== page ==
This kind of adaptation is driven by two main imperatives –– geopolitical and military. Geopolitical motives require the state to constantly develop and adapt its security system, armed forces, defense doctrine, and national security strategies to the changing nature of the regional and global world order. Changes in the international system can create new threats to small states or create conditions for strengthening historic threats.
Military motives are created by the adaptation of new technologies, including AI, for military use. As a result, new technologies have been integrated into military systems, which significantly increase the defensive capabilities of the armed forces of small states. The new capabilities of information technology and military intelligence enable better control of the battlefield, making war operations more dynamic, intensive, controlled in real time and therefore effective.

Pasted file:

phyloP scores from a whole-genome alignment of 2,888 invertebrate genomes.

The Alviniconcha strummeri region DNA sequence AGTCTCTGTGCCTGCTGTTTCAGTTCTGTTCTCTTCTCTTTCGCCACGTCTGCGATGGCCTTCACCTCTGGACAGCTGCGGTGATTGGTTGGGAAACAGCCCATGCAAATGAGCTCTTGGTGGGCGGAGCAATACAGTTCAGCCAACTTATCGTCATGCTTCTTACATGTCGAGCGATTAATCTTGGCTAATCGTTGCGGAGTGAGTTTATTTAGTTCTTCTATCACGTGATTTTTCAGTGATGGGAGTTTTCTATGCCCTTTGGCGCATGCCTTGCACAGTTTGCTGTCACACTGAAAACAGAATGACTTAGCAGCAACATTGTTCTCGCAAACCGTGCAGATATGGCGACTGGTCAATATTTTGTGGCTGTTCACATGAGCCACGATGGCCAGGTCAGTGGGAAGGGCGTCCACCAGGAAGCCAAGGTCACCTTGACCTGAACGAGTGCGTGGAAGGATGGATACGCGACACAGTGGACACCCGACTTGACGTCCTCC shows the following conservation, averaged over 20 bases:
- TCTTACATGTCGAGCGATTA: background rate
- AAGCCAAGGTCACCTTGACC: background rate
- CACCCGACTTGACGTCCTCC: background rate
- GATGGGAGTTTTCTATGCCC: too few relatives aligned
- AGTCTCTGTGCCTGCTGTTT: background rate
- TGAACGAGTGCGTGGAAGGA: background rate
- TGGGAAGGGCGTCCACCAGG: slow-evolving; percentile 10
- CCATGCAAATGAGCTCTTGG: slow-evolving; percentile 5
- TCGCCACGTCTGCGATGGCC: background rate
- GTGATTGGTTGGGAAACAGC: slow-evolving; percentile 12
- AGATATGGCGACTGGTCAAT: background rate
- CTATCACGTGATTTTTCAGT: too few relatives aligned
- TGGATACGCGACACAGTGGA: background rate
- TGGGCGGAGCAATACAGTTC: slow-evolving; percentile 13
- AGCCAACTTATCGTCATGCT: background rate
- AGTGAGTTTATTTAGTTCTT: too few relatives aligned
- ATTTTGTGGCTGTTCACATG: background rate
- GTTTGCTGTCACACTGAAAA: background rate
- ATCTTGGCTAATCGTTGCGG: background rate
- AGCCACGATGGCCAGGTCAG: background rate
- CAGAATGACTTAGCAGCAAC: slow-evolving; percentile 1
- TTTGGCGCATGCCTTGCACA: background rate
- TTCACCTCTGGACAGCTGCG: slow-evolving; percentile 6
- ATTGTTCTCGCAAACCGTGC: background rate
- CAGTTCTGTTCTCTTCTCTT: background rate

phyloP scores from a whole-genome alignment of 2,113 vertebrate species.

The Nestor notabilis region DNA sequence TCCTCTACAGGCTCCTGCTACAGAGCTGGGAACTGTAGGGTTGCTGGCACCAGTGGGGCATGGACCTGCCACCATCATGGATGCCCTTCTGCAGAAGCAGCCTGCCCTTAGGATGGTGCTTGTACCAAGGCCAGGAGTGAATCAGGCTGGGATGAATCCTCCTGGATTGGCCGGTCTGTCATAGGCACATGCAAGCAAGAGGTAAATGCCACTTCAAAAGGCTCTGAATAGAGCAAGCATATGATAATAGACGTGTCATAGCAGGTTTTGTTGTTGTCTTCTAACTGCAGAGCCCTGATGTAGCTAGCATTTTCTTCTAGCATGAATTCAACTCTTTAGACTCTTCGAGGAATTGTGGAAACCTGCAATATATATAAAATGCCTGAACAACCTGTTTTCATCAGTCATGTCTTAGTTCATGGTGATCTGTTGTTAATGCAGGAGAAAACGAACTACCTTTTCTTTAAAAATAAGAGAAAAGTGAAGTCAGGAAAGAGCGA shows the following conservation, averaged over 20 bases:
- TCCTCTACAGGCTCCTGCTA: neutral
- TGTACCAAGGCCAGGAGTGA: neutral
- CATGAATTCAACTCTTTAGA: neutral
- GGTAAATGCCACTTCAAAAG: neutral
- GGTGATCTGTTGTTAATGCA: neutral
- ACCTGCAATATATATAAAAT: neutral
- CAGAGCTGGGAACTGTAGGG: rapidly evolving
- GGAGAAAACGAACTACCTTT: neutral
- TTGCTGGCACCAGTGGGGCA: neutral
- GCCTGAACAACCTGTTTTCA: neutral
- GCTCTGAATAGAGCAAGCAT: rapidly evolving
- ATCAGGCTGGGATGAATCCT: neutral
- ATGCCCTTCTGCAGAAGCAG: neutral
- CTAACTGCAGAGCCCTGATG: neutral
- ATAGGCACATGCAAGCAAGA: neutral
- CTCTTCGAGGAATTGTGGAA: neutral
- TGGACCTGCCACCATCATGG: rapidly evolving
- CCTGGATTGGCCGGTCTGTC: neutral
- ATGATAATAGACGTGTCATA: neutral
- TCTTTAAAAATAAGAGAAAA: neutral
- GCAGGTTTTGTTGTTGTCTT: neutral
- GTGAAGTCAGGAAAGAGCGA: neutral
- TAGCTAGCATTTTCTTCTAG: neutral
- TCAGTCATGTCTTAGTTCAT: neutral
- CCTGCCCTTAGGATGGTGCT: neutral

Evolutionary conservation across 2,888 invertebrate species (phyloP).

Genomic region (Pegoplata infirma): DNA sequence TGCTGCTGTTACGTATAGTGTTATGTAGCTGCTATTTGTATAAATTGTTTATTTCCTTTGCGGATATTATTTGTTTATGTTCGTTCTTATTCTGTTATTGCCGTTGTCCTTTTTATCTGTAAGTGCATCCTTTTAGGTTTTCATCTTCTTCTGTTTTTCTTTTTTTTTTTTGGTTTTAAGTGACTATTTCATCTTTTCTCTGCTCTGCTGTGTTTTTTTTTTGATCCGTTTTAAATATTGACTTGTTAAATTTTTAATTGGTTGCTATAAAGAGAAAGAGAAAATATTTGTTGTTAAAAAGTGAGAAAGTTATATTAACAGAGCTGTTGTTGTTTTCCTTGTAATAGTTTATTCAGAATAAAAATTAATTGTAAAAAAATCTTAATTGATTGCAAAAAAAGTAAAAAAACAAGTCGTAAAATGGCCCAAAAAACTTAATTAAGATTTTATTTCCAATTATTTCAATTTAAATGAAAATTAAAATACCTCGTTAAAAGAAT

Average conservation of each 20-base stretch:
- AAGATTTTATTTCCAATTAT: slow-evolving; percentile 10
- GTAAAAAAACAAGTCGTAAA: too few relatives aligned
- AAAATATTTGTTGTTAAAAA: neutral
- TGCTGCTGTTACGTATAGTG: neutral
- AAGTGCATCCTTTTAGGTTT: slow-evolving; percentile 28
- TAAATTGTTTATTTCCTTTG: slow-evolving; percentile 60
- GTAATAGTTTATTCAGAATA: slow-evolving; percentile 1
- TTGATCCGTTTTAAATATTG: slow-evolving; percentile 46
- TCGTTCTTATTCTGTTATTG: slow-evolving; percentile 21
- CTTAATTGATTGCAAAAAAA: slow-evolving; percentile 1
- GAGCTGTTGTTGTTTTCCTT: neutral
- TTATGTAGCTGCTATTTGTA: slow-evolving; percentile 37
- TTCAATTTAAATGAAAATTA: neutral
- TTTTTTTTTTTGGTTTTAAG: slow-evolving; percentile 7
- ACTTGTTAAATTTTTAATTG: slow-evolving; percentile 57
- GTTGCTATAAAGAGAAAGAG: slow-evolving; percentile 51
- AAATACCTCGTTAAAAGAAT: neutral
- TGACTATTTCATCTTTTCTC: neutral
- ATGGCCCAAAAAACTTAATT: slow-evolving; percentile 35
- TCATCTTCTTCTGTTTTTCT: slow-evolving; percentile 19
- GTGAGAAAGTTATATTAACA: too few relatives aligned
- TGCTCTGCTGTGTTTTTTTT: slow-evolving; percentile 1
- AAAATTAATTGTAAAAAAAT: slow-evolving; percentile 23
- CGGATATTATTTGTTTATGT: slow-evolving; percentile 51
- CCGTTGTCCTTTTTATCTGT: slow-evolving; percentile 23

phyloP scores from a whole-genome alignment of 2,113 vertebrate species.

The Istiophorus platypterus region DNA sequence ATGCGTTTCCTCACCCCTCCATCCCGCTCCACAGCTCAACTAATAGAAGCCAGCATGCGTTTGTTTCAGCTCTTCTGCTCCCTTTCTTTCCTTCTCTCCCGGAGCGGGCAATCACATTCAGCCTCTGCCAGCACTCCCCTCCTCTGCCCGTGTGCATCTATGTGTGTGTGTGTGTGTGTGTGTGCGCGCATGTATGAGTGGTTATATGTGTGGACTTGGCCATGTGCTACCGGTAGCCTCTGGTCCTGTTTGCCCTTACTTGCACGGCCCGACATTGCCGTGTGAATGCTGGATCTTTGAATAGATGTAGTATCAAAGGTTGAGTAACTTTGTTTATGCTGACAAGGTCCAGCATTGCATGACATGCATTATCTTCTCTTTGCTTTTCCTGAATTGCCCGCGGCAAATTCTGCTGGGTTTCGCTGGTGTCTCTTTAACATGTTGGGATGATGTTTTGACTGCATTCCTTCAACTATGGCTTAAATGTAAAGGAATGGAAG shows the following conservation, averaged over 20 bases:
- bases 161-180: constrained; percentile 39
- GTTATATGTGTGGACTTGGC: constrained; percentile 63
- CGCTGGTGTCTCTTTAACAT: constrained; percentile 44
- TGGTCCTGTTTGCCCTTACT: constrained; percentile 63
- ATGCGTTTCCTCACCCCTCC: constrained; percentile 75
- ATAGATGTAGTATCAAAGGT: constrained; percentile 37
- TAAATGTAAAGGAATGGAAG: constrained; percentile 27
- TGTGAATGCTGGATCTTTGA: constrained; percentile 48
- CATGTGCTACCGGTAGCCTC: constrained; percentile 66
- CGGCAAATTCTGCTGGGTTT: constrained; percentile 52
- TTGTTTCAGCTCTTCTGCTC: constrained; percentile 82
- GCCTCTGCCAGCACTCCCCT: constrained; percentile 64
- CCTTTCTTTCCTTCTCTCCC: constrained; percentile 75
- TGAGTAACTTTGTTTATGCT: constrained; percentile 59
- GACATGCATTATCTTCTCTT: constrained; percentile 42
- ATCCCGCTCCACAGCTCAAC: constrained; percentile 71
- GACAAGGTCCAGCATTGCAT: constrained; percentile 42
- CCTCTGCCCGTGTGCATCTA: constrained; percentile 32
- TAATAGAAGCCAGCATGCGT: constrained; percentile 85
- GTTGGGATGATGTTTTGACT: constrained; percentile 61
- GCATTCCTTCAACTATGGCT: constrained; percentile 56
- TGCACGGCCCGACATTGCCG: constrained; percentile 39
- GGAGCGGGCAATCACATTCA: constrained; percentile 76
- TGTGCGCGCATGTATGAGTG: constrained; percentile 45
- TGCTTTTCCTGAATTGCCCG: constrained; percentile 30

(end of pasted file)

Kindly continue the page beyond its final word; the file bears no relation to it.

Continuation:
Margaryan argues that Armenia’s defense doctrine and the modernization and reforms of the Armed Forces should be based on, or at least take into account, the defense solutions and experience of successful small states and they should be based on a systemic approach. This requires political will. Armenia should plan and implement radical, complex-systemic reforms of the Armed Forces, and introduce modern norms and standards. The experience of small states in a security environment comparable to Armenia, should be taken into account.
Magazine Issue N26
After Armenia’s heavy defeat in the 2020 Artsakh War, the country continues to be in a very precarious security environment. Hopes for a peaceful settlement with Azerbaijan have been dashed by Baku’s ongoing aggressive behavior and hybrid warfare tactics. Baku has been using its military advantage to increase pressure on both Armenia and Artsakh and under these circumstances, Armenia’s hard power toolbox must be strengthened to address the ongoing security challenges.